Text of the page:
A Study of Oxidative Stress and Some Immunological Parameters as a Result of Cryptosporidiosis Among Animal Handlers
Keywords:Cryptosporidium parvum; Oxidative stress; catalase; interleukins; cytokines.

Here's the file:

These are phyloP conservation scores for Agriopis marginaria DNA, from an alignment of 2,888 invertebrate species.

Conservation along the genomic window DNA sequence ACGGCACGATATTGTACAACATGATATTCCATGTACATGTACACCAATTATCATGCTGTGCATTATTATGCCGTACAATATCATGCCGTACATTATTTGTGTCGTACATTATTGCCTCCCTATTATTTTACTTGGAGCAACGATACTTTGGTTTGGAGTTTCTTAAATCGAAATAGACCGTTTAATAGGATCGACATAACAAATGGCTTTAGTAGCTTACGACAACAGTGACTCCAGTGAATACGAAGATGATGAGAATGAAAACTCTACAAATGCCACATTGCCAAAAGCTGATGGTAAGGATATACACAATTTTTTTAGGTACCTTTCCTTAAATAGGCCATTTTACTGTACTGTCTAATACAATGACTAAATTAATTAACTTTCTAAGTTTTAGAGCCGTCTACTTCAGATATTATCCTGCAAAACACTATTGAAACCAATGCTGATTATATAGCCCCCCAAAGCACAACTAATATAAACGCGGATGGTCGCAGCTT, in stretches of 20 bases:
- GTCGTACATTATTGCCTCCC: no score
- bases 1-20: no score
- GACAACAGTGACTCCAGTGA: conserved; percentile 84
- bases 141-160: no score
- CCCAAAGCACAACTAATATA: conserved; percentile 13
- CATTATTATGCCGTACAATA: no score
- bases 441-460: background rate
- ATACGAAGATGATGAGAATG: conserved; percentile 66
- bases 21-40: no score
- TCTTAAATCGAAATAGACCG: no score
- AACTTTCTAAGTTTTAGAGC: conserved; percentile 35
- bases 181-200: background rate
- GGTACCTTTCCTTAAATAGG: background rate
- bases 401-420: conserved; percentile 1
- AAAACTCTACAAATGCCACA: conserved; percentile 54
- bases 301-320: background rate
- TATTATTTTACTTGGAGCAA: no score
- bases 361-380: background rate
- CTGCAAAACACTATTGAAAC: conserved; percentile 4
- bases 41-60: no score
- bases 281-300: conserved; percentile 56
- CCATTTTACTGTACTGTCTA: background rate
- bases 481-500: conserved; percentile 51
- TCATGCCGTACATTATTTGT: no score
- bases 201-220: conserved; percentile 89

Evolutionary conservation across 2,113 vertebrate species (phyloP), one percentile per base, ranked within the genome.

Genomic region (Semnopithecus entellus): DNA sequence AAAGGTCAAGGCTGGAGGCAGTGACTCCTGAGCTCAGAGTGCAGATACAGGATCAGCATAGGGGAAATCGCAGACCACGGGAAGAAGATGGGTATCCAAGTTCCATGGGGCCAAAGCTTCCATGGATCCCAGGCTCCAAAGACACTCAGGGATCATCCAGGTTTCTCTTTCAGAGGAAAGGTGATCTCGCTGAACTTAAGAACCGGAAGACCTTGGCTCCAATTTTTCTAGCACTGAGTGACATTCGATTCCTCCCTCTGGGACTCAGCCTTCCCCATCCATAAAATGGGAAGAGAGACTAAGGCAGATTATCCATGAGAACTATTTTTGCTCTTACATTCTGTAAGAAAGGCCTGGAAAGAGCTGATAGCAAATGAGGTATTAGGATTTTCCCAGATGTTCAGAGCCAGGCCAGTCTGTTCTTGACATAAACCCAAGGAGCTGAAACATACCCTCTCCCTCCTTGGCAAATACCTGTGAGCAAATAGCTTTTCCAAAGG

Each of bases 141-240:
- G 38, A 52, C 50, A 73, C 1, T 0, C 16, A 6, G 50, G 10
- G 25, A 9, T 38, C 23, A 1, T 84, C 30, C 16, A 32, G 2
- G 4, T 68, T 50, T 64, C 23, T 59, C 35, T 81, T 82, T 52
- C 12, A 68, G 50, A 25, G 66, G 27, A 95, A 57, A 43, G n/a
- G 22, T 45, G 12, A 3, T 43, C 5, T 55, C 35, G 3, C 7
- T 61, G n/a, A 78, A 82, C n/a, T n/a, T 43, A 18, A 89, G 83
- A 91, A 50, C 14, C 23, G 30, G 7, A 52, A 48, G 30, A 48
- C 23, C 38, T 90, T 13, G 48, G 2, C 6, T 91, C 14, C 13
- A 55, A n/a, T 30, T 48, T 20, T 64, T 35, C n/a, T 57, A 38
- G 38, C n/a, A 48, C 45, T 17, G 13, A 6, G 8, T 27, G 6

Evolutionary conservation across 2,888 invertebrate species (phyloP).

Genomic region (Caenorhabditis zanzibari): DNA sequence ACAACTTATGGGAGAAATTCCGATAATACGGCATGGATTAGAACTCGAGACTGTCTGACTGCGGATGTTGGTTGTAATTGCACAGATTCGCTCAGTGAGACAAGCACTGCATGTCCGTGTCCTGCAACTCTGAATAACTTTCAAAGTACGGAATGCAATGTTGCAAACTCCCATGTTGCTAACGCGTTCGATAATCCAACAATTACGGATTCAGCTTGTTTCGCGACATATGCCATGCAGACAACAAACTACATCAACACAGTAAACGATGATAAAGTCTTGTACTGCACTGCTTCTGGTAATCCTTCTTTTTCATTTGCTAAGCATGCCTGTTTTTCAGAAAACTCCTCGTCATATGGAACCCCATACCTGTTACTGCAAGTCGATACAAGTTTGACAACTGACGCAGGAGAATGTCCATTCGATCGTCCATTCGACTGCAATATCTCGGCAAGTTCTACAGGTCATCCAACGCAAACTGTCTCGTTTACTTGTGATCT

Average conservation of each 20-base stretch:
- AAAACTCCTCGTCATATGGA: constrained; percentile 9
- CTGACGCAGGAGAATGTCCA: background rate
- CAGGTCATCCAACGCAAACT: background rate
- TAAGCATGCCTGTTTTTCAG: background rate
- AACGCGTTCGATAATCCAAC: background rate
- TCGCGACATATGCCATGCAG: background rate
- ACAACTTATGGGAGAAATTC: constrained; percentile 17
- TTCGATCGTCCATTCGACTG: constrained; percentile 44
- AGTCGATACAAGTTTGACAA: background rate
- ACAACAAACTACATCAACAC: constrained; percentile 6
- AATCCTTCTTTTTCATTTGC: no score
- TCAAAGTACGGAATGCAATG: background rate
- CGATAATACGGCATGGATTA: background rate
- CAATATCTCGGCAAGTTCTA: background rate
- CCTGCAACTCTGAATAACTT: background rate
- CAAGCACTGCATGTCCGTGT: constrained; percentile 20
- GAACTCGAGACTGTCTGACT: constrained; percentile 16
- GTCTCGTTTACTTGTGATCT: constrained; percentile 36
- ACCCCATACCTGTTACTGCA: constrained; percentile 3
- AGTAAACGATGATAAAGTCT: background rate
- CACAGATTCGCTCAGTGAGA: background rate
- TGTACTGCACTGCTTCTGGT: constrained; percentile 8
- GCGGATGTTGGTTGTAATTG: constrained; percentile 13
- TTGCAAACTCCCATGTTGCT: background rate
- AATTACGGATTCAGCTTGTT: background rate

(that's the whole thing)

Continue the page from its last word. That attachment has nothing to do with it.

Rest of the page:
Cryptosporidium parvum is a common and varied intracellular apicomplexan parasite with veterinary and public health implications. C. parvum has been linked to digestive system disease in a range of host animals, including cattle, sheep, goats, and humans. Therefore, the current study aimed to evaluate oxidative stress and some immunological parameters as a result of cryptosporidiosis among animal handlers. The study included 50 people who have had experience with domestic animals (butchers and breeders). They were 10 to 50 years old. There were 43 men and 7 women. As a control, 30 seemingly healthy persons (20 males and 10 females) who had no interaction with animals and no occurrences of diarrhea in the previous two months were evaluated. A total of 120 stool and blood samples were taken from three different domestic animal species (40 cattle, 40 sheep, and 40 goats). Their contact with people involved in this study was the criterion for inclusion. Cattle 11 (27.5%) had a higher infection rate, whereas goats 6 (15%) had the lowest rate. About oxidative status, it was found that MDA levels were significantly increased (P≤0.05) and GSH and catalase levels were significantly decreased (P≤0.05) in patients with all parasitic infections compared to the control group. For cytokines, it was found that IL-4 and IL-6 levels were significantly increased (P≤0.05) in animal handlers with all parasitic infections compared to the control group. So, Cryptosporidium infection leads to increased levels of oxidative stress, cytokines, and reduced levels of antioxidant enzymes.